Layla Avila, Evan Stone and Cami Anderson
By Layla Avila, Evan Stone and Cami Anderson
As education leaders, we take our commitment to students and families very seriously, not only to provide them with an excellent education that affords them access to the fullest range of life’s opportunities but also to ensure they are emotionally and physically safe and supported.
That’s why we are dismayed at the Trump administration’s decision to dismantle protections for our most vulnerable students by repealing much-needed federal guidance guarding students from discriminatory discipline practices. This damaging move was announced just before Christmas, even though thousands of teachers and more than 100 educators, advocates, district and state leaders, charter school operators, unions, and other education leaders called on Education Secretary Betsy DeVos and the U.S. Justice Department to maintain the guidance protecting all students — particularly students of color, students with disabilities, and students who identify as lesbian, gay, bisexual, transgender, queer and questioning. Educators are not alone in our concern: DeVos also received letters from a wide swath of groups on this issue, such as state attorneys generaland the civil rights community.
Over the past year, DeVos met with teachers from across the country and promised to listen. But the concerns of families and educators clearly fell on deaf ears. Rescinding the guidance without putting forward a concrete plan for schools to end unjust discipline practices is another baffling example of how the Trump administration is abandoning students and families.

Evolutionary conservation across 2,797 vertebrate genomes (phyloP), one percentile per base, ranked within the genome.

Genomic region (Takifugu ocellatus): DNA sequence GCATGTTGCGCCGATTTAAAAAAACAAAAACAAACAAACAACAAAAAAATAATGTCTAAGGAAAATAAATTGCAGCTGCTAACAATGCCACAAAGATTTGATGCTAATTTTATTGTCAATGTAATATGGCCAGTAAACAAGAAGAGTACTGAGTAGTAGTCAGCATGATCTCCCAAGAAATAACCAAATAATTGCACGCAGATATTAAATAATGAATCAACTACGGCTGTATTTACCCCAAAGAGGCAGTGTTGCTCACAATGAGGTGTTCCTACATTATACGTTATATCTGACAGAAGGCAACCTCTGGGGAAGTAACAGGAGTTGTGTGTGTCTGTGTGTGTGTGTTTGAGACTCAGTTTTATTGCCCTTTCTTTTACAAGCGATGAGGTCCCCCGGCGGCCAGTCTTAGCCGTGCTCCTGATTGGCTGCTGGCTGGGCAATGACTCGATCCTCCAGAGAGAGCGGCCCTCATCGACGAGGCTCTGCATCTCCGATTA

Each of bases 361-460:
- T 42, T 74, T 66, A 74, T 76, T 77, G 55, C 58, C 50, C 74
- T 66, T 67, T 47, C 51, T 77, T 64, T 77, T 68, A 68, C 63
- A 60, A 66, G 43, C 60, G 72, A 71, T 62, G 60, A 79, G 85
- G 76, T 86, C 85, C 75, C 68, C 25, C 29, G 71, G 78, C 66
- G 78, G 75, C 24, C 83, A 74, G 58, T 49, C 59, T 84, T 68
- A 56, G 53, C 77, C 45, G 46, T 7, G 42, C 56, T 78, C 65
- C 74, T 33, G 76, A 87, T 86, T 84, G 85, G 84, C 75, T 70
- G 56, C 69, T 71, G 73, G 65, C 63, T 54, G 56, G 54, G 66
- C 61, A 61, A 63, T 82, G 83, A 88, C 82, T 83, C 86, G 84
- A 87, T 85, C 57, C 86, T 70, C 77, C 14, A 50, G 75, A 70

The problem: Too many of these practices are the exception, not the rule.
While there has been progress, a steady drumbeat of data reveals we have miles to go. A study by the bipartisan U.S. Government Accountability Office last year found persistent racial disparities in student discipline. And the 2015-2016 federal Civil Rights Data Collection showed the same trend. Black students are three and a half times as likely to be suspended from school than their white peers — often for the same behavior as their classmates. Latino students also saw troubling disparities compared with white students. Students with disabilities, who make up about 12 percent of public school students, account for nearly a quarter of students referred to law enforcement, arrested for a school-related incident or suspended.
The consequences of inaction are dire. Students who’ve been suspended just once are three times as likely to be incarcerated later on. Continuing to use biased and harsh discipline with students from historically underserved communities — students who probably already have a mountain to climb to succeed in school and beyond — limits their trajectories in life.
The good news is that some schools are pioneering innovative practices — rooted in research — that point the way forward on school discipline:
We believe the federal government has an important role to play in safeguarding students’ civil rights, which can be accomplished without stifling state and local decision-making or teachers’ autonomy in their classroom. Without federal action, it can be easy for systems to lose sight of these disparities and their long-term effects. Or schools and systems may choose what’s politically easy and expedient over what’s best for students. Despite this setback, our coalition will continue working in cities and states across the country to effect change — and the federal government must continue to enforce laws that ensure all students have the opportunity to thrive.
We can and must do better. Our students’ futures hang in the balance.
Cami Anderson is the founder of the Discipline Revolution Project.
Layla Avila is CEO and executive director of Education Leaders of Color.
Evan Stone is co-founder and co-CEO of Educators for Excellence.